Arboviral (short for arthropod-borne viral) infections are caused by certain viruses which are transmitted by blood-feeding arthropods, primarily mosquitoes, and less often ticks. These infections generally occur during warm-weather months when mosquitoes are active. Insect repellents should be used when outdoors in mosquito-infested areas. In addition, several prevention measures can be implemented to reduce the number of mosquitoes, such as placing screens on doors and windows.
West Nile virus is the only arbovirus known to be transmitted within New York City. While other arboviruses, like Eastern equine encephalitis, California serogroup, and St. Louis encephalitis virus are found in the Northeastern US, the types of mosquitoes that carry these arboviruses are rarely found in New York City. The primary tick-borne arbovirus in the northeastern US is Powassan virus; this virus has been reported in New York State, but not New York City. New York City residents who travel outside of the US can also be at risk for other arboviral infections, such as dengue, chikungunya, yellow fever or tick borne encephalitis viruses that are endemic in other countries. Reported cases of travel-related dengue have been increasing among New York City residents in recent years.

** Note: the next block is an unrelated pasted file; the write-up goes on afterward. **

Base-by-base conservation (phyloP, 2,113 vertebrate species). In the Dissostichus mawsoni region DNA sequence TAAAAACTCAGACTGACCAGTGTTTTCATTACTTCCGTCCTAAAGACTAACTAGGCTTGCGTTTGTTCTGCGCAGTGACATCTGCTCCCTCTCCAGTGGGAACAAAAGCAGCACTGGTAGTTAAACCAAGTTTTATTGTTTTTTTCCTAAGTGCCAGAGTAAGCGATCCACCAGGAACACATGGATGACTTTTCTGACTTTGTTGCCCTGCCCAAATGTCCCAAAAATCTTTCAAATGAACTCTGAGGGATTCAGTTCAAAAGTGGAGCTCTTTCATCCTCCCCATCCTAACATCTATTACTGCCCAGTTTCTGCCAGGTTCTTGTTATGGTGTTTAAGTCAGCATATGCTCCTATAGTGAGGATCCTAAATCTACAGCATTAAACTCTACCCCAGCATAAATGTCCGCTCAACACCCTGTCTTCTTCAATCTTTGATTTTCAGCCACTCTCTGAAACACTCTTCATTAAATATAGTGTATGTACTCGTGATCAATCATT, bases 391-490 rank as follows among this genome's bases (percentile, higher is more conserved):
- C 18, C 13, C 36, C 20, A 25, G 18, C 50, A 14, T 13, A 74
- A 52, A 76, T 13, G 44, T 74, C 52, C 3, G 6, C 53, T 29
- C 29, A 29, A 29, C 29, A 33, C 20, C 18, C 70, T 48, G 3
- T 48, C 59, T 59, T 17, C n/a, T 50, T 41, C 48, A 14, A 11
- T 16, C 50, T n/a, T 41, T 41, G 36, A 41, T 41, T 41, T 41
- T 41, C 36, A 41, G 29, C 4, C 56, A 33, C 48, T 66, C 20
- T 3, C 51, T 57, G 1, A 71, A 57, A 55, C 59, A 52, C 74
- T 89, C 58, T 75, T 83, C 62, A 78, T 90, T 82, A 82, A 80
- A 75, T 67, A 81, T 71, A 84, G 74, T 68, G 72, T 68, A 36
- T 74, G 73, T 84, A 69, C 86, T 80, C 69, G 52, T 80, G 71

For more information on the number of NYC residents reported to have an arboviral infection other than West Nile, dengue or yellow fever, please visit EpiQuery. Please note that very few arboviruses other than West Nile virus and dengue are reported in NYC.
For more information on taking personal precautions to prevent mosquito bites go to insect repellent use and safety .
More information about arboviral infections is available through the Centers for Disease Control and Prevention Arboviral Encephalitides .
See our travelers brochure: Your Guide to Safe and Healthy Travel
Other Languages: [Español] [简体中文] [中文] [العربية] [বাংলা] [Français] [Kreyòl ayisyen] [हिन्दी] [Italiano] [한국어] [Polski] [Русский] [اردو] [ײִדיש]